Initial clinical experience with a totally implantable cochlear implant research device

Robert J S Briggs*, Helmut C. Eder, Peter M. Seligman, Robert S C Cowan, Kerrie L. Plant, James Dalton, David K. Money, James F. Patrick

*Corresponding author for this work

Research output: Contribution to journalArticlepeer-review

70 Citations (Scopus)


OBJECTIVE: To evaluate the effectiveness and issues associated with a research totally implantable cochlear implant (TIKI). STUDY DESIGN: Limited patient trial. SETTING: Tertiary referral center. PATIENTS: Three adult human subjects with severe-to-profound sensorineural hearing loss. INTERVENTIONS: Subjects were implanted with a research TIKI developed by Cochlear Limited and the Co-operative Research Centre for Cochlear Implant and Hearing Aid Innovation. The TIKI has a lithium ion rechargeable battery, a package-mounted internal microphone, and sound-processing electronics that enable the use of "invisible hearing" without the use of an external device. The TIKI also functions with an external ESPrit 3G sound processor as a conventional cochlear implant. The standard surgical technique was modified to accommodate the larger device package. Postoperatively, subjects used TIKI in both invisible hearing and the conventional ESPrit 3G modes. MAIN OUTCOME MEASURES: Device use was recorded in both invisible hearing and ESPrit 3G listening modes. Performance of the internal battery and microphone was assessed over time. Psychophysical MAP data were collected, and speech perception was measured at 1, 3, 6, and 12 months postoperatively in both listening modes. RESULTS: There were no surgical or postoperative complications. All subjects use both invisible hearing and conventional ESPrit 3G modes. Speech perception outcomes for all patients showed improvement from preoperative scores. As a consequence of the reduced sensitivity of the implanted microphone, speech perception results using the invisible hearing mode were significantly lower than the ESPrit 3G mode. Subjects reported some body noise interference that limited use of the invisible hearing mode; however, all continue to use the invisible hearing mode on a limited daily basis. The rechargeable battery functioned well, with a cycle time indicating the low-power implant design is effective and will deliver long battery life. CONCLUSION: This study demonstrates that the challenges in developing a safe and effective TIKI can be overcome. Three subjects implanted with the research TIKI all reported benefit from routine use. For each subject, hearing outcomes using invisible hearing mode were not as good as when using the external ESPrit 3G sound processor in the conventional mode.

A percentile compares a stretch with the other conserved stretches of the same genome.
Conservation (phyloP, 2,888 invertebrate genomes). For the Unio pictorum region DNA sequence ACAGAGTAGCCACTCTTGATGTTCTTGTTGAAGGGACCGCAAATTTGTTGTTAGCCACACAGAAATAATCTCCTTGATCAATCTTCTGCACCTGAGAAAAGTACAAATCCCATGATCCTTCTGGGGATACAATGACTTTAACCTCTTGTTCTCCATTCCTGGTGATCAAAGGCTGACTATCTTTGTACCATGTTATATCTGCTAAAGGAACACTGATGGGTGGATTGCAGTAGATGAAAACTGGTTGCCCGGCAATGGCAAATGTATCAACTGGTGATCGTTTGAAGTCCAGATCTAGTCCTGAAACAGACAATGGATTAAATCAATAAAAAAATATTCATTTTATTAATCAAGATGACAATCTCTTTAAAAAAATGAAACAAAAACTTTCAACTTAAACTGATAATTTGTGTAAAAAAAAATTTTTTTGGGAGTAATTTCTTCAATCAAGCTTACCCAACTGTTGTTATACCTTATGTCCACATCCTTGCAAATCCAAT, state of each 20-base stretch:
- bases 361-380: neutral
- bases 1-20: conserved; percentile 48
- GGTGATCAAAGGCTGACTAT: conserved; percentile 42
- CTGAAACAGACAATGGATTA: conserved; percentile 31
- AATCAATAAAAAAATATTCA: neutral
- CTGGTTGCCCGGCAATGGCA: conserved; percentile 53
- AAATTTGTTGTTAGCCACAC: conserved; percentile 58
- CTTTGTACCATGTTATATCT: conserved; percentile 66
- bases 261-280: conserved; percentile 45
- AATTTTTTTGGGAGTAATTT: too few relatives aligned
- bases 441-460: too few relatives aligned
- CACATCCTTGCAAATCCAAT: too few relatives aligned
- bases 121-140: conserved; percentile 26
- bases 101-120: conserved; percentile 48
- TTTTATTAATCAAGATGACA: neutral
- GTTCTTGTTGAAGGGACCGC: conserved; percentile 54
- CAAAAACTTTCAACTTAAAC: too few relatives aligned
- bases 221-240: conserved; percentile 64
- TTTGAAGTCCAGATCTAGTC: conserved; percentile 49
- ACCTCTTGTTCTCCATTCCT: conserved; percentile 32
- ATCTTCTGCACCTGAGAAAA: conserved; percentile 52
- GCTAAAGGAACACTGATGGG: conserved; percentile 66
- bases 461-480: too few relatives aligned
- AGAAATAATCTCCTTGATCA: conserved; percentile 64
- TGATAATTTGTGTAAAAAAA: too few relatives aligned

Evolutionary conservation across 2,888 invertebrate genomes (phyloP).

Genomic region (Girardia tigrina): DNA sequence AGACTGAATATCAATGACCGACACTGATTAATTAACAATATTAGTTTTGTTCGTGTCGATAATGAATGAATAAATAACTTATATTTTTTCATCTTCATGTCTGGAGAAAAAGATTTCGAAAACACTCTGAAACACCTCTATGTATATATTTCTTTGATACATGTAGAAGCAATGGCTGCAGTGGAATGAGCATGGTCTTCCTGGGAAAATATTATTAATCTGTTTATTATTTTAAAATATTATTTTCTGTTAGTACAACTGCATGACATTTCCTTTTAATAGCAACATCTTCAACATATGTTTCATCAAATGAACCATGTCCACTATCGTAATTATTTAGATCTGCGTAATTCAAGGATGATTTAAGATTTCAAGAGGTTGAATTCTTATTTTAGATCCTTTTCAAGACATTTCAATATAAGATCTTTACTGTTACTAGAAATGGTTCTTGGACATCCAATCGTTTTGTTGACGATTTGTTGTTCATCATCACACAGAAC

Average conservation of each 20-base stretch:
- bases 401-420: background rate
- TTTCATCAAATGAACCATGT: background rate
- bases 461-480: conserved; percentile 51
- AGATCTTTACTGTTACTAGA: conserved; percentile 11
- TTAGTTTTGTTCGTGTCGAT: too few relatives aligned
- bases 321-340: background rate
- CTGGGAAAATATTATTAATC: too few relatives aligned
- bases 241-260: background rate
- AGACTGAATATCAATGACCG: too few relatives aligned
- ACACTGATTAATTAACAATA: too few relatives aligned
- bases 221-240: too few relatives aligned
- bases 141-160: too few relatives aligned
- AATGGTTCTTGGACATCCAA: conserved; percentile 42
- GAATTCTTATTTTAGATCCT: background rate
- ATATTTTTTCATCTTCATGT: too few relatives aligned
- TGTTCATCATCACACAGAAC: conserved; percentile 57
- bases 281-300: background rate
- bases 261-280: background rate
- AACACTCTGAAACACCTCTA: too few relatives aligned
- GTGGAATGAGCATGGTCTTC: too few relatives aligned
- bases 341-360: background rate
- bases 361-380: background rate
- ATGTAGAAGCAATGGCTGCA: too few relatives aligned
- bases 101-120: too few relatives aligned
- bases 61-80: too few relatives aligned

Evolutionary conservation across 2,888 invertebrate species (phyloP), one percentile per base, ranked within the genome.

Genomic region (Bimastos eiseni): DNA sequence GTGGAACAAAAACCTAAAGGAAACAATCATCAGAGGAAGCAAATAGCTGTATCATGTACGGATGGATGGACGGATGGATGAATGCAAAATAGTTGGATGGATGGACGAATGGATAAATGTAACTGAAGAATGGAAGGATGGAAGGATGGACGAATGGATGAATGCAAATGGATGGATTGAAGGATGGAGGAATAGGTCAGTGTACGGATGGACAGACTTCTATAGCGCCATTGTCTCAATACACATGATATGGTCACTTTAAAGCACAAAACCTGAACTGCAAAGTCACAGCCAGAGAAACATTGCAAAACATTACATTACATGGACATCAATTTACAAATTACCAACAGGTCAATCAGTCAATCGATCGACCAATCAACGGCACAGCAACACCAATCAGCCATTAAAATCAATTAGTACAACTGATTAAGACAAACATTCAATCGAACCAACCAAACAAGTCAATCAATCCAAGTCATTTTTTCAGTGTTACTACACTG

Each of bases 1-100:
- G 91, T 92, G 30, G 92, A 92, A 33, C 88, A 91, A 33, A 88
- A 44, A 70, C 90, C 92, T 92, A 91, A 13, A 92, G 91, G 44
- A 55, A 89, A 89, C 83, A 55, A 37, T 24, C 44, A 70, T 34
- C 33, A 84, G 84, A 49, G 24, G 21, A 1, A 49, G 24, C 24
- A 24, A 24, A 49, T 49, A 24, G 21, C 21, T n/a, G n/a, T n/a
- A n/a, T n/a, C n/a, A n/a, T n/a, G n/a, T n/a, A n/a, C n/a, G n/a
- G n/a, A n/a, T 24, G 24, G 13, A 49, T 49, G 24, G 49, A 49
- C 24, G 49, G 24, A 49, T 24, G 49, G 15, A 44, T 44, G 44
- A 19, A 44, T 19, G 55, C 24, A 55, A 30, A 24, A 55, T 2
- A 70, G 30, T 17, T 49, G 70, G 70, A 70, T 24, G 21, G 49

Original languageEnglish
Pages (from-to)114-119
Number of pages6
JournalOtology and Neurotology
Issue number2
Publication statusPublished - Feb 2008
Externally publishedYes


  • Cochlear implants
  • Totally implantable


Dive into the research topics of 'Initial clinical experience with a totally implantable cochlear implant research device'. Together they form a unique fingerprint.

Cite this